The Swedish gambling authority Spelinspektionen has revealed a new draft regulation which could prohibit operators from offering certain markets on individual performance.
The legislation is currently awaiting review, however it could mean that betting operators must not offer betting markets on ‘a rule violation or loss in parts.’ For example, it is not allowed to offer bets on whether a football player should receive a yellow card or if a tennis player will make double fault.
Spelinspektionen General Director Camilla Rosenberg commented: “With this measure we counteract that athletes manipulate results themselves. At the same time, the motive of an outsider is reduced to trying to influence an individual practitioner.
“When we have a decision on the regulations after a referral, we will continue to follow developments in this area. If it turns out that more measures are needed then we will take them.”
The regulator hopes that such legislation would mitigate the risk of match fixing, and has outlined further proposals to ban markets on the individual performance of minors.
During 2019, Swedish betting leadership urged Spelinspektionen to provide definition and clarification on market wagering restrictions, as the inspectorate fined multiple licensed incumbents for offering betting markets on ‘the individual performances of under-18 players during football matches’.
Khalid Ali, CEO of International Betting Integrity Association (IBIA), said: “IBIA will be reviewing the proposal closely with its members and of course we are keen to work with any regulatory authority on practical and necessary proposals to address betting related match-fixing. However, from the data we have, it is difficult to see that the proposal to prohibit certain markets is justified or will be effective.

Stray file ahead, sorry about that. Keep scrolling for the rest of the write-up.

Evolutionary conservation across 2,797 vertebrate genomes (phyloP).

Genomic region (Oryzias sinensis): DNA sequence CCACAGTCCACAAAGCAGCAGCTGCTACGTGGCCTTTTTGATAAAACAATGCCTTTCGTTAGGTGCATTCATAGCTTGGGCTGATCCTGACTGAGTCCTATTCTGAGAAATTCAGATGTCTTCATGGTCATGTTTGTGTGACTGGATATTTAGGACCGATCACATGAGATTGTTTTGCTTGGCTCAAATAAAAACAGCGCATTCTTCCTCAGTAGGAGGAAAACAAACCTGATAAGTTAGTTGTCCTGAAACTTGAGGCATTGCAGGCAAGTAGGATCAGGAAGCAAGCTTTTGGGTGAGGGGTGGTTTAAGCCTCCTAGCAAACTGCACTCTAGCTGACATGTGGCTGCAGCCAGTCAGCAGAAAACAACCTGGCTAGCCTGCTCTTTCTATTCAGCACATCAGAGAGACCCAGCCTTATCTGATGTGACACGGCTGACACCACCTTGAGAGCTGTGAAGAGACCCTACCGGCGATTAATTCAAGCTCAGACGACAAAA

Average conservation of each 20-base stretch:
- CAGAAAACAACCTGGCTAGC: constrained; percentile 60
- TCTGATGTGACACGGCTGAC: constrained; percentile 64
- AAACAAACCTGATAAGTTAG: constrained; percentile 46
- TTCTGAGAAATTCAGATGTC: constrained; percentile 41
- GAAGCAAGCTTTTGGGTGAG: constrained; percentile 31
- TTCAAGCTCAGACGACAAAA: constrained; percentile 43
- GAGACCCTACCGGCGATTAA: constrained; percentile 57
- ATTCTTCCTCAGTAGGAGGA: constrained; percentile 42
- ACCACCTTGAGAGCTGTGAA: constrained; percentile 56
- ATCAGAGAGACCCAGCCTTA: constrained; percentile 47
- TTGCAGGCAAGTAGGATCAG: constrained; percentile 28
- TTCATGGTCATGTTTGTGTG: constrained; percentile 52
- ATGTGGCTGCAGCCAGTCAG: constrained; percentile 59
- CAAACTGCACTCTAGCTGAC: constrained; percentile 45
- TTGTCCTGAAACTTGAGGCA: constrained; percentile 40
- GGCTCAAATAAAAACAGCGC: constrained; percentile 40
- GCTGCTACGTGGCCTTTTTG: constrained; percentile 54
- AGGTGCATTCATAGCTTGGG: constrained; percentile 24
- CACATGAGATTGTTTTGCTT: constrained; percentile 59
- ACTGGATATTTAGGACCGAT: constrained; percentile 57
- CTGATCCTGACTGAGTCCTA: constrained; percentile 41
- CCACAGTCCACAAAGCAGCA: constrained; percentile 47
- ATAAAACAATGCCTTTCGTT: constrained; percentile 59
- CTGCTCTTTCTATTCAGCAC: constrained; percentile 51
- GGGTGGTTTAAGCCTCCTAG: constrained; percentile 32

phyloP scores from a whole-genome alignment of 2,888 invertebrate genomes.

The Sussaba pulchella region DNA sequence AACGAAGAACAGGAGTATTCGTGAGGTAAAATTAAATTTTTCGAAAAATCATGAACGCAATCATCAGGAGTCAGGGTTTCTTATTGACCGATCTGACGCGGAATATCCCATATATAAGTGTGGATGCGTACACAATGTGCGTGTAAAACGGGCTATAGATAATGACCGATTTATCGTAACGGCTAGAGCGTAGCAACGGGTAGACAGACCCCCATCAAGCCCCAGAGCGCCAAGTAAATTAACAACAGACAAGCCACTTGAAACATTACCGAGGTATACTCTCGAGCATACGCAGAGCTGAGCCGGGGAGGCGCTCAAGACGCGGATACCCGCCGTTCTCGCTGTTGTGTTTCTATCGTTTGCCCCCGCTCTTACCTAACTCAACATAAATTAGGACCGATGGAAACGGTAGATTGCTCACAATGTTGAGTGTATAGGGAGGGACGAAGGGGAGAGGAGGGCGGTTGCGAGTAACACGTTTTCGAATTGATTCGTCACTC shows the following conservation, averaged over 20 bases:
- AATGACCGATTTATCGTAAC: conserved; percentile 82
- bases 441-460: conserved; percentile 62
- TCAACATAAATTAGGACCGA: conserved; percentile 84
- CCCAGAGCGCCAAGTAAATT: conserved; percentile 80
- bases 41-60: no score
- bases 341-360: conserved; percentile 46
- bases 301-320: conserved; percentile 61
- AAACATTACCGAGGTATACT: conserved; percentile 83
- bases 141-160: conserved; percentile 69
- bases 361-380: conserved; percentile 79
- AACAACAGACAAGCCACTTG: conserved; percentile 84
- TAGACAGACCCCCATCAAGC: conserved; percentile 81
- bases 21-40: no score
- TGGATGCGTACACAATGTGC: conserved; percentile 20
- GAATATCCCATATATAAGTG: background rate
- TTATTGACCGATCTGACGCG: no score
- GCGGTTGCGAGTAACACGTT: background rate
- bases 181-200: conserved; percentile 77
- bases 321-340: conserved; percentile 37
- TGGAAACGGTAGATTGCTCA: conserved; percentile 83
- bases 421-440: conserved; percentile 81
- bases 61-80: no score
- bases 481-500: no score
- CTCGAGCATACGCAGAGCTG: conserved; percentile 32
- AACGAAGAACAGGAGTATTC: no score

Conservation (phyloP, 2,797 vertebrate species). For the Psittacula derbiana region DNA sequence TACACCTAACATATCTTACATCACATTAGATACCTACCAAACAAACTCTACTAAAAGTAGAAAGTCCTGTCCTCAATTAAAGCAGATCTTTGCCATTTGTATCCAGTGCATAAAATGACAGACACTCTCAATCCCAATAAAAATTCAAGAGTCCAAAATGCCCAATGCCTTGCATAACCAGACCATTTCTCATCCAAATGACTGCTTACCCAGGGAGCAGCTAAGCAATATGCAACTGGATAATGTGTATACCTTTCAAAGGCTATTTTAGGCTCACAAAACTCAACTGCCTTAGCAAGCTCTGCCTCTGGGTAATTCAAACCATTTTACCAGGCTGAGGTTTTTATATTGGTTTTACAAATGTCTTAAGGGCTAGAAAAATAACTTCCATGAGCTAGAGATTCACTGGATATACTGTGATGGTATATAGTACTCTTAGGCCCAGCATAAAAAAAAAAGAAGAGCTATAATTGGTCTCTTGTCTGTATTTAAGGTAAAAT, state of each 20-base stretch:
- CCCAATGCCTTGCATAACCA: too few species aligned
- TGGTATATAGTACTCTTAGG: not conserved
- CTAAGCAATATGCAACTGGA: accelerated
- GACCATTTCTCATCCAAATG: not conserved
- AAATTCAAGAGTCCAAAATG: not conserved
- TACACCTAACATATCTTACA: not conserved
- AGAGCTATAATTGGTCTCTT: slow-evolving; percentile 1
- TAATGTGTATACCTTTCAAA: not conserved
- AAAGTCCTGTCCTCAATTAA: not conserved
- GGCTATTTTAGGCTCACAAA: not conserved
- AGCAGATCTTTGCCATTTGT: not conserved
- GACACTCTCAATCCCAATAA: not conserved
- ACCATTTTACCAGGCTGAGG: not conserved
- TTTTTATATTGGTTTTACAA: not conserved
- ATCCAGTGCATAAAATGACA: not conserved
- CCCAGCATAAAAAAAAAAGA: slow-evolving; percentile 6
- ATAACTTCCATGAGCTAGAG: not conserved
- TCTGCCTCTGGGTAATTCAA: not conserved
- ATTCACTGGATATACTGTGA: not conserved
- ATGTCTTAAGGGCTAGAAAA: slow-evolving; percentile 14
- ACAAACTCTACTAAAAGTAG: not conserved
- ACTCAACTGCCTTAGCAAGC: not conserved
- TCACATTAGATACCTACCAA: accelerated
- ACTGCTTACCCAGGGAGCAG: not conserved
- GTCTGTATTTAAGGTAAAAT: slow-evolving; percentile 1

“There is a range of evidence that the markets proposed to be prohibited are not the markets that corrupters primarily focus on as liquidly levels are too low and illicit activity more easily identified. Furthermore, corrupters often seek to place bets outside of the territory where the event is corrupted, notably on the unregulated market in Asia, making Swedish market restrictions ineffective.
“There is a danger that this will primarily serve to deprive innocent Swedish consumers from accessing well-regulated products and which in turn will place strain on the attractiveness of the market and the level of channeling to Swedish operators, which was the foundation of the market licensing and reform.”